When a young Southern Baptist pastor named Alan Cross arrived in Montgomery, Ala., in January 2000, he knew it was where the Rev. Martin Luther King, Jr. had his first church and where Rosa Parks helped launched the famous bus boycott, but he didn’t know some other details of the city’s role in civil rights history.
The more he learned, the more troubled he became by one event in particular: the savage attack in May 1961 on a busload of Black and white Freedom Riders who had traveled defiantly together to Montgomery in a challenge to segregation. Over the next 15 years, Cross, who is white, would regularly take people to the old Greyhound depot in Montgomery to highlight what happened that spring day.
“They pull in right here, on the side,” Cross said, standing in front of the depot. “And it was quiet when they got here. But then once they start getting off the bus, around 500 people come out – men, women and children. Men were holding the Freedom Riders back, and the women were hitting them with their purses and holding their children up to claw their faces.” Some of the men carried lead pipes and baseball bats. Two of the Freedom Riders, the civil rights activist John Lewis and a white ally, James Zwerg, were beaten unconscious.
Though he had grown up in Mississippi and was familiar with the history of racial conflict in the South, Cross was horrified by the story of the 1961 attack on the Freedom Riders. Montgomery was known as a city of churches. Fresh out of seminary, Cross had come there to preach the gospel of Jesus Christ.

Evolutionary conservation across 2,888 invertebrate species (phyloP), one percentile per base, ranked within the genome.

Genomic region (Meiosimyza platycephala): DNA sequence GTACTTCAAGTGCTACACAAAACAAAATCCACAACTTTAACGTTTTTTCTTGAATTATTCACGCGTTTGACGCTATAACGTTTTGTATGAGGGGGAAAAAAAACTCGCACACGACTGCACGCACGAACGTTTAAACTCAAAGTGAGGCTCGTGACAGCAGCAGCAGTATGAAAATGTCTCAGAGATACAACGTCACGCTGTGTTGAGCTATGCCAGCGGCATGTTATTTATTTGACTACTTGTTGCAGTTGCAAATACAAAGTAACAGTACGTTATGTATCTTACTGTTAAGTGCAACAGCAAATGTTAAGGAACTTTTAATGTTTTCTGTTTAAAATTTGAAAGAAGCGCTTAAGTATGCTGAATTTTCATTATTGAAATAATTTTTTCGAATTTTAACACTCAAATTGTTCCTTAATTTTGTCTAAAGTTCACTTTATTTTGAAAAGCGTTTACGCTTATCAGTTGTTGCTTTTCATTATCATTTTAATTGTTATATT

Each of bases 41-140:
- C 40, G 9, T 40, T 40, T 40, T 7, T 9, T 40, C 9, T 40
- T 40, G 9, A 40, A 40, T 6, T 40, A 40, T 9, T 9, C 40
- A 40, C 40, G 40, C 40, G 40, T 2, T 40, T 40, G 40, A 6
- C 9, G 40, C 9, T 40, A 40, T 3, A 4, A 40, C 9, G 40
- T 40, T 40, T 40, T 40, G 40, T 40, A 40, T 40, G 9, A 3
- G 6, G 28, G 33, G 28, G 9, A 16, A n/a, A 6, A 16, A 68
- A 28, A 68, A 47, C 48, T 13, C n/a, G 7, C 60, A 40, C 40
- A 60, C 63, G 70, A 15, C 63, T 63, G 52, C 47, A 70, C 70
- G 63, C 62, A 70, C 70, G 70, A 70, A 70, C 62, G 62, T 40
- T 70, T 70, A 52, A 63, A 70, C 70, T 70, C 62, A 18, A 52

“Why didn’t white Christians show up?” he recalled wondering.
To his dismay, Cross learned that many of the people in the white mob were regular churchgoers. In the years that followed, he made it part of his ministry to educate his fellow Christians about the attack and prompt them to reflect on its meaning.
“You think about the South being Christian, but this wasn’t Christianity,” Cross said. “So what happened here in the white church? How did we get to that point?” It’s a question he explored in his 2014 book, When Heaven and Earth Collide: Racism, Southern Evangelicals, and the Better Way of Jesus.
The answer to the question lies partly in U.S. history, beginning in the days of slavery and Jim Crow segregation, but not ending there. Elements of racist ideology have long been present in white Christianity in the United States. [Continue reading…]